The Data Protection Act 1998 sets out the rights of data subjects as well as the obligations of data controllers in relation to personal data and whilst big data does not always include personal data in the majority of cases in the healthcare and life sciences sector not only is the data personal but also categorised as “sensitive data” which under the act requires more explicit consent to processing. Just because personal data is available to a data controller does not mean that it can be used for purposes other than that for which the data subject has given consent. When the principles of the act are not complied with as regards big data and big analytics this can often lead to big problems.
By way of reminder the principles of the act are as follows:
A recent example of poor planning and communication of data use to individuals was in relation to the governments care.data programme where because the public were not adequately consulted and the promotion of care.data was more focused on helping the NHS as an institution rather than giving benefits to patients following a large public outcry the project was suspended. In recent submissions to the Science & Technology committee of the House of Commons in respect of their investigation into responsible use of data the website trust pointed out that the “furore surrounding care.data indicates that data subjects are no longer content to accept assurances of the benefits of data analysis and sharing in the absence of a robust and trusted ethical framework.”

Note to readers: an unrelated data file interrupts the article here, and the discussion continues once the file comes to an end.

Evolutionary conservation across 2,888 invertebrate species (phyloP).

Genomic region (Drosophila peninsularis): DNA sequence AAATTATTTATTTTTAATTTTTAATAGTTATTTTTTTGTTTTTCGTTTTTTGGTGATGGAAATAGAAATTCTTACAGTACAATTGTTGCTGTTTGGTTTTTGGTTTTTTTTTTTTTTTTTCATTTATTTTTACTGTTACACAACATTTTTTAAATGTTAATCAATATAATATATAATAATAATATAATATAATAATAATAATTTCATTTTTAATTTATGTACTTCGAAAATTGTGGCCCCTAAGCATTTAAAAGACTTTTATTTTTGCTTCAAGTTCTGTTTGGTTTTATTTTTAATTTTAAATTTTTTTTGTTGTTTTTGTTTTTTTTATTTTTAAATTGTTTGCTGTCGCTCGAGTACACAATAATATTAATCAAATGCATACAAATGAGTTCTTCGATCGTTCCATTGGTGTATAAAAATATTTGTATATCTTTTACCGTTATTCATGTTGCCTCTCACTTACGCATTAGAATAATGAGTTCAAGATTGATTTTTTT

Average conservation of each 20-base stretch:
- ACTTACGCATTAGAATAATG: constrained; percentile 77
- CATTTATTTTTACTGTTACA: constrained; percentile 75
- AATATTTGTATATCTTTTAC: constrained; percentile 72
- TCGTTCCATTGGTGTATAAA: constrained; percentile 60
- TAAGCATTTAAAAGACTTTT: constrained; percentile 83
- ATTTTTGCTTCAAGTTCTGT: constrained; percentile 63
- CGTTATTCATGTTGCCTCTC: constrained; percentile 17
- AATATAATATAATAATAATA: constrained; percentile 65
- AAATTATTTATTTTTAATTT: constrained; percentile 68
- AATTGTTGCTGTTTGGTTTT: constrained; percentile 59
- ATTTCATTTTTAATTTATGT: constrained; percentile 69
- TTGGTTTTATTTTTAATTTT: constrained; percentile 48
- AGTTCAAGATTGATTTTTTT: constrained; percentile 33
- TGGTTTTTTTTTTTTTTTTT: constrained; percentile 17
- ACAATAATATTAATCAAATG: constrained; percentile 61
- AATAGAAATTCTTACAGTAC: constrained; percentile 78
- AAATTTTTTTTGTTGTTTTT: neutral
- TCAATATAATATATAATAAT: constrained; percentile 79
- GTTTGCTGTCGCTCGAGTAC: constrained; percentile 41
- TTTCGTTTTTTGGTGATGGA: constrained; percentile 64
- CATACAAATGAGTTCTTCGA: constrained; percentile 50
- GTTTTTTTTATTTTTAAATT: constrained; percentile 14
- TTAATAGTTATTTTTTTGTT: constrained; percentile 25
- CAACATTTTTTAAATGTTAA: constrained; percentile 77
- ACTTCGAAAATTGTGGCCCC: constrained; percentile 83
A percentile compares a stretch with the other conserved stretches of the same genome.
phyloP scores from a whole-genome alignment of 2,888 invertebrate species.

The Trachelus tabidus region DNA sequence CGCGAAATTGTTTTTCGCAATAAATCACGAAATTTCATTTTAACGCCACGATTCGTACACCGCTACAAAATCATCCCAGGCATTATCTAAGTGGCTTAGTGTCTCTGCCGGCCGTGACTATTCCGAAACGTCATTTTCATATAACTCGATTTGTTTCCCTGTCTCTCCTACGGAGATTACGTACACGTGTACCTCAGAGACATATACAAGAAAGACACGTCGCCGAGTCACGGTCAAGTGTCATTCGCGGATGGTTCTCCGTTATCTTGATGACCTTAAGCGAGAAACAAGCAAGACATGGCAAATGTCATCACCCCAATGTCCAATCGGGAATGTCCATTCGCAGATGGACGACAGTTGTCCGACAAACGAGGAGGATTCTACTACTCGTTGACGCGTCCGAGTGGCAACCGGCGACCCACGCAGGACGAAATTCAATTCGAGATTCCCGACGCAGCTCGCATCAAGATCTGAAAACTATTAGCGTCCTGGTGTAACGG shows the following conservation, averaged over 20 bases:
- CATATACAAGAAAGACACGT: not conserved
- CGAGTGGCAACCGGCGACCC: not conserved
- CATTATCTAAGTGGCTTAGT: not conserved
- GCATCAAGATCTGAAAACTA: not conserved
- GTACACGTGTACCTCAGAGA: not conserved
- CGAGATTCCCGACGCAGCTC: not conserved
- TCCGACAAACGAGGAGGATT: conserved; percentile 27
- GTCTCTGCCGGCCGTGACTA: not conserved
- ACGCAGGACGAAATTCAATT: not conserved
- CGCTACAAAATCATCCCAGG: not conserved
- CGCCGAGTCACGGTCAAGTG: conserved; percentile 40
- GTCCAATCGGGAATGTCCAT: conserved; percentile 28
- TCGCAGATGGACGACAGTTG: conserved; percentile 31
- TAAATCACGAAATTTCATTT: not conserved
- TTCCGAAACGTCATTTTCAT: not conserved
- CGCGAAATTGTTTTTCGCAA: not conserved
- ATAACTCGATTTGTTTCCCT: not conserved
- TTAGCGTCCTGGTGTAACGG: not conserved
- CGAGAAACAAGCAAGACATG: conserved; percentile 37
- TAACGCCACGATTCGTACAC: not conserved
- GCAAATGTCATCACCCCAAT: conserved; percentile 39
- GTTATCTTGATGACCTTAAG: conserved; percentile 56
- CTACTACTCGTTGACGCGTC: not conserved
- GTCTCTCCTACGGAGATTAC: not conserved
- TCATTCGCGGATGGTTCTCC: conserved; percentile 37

What the healthcare and life sciences sector now needs is guidance and self-regulation in respect of big data particularly regarding data protection, information security and the use of de-identification and anonymisation techniques use in big data projects.
For further information please contact Robert Bond on 0207 427 6660 or firstname.lastname@example.org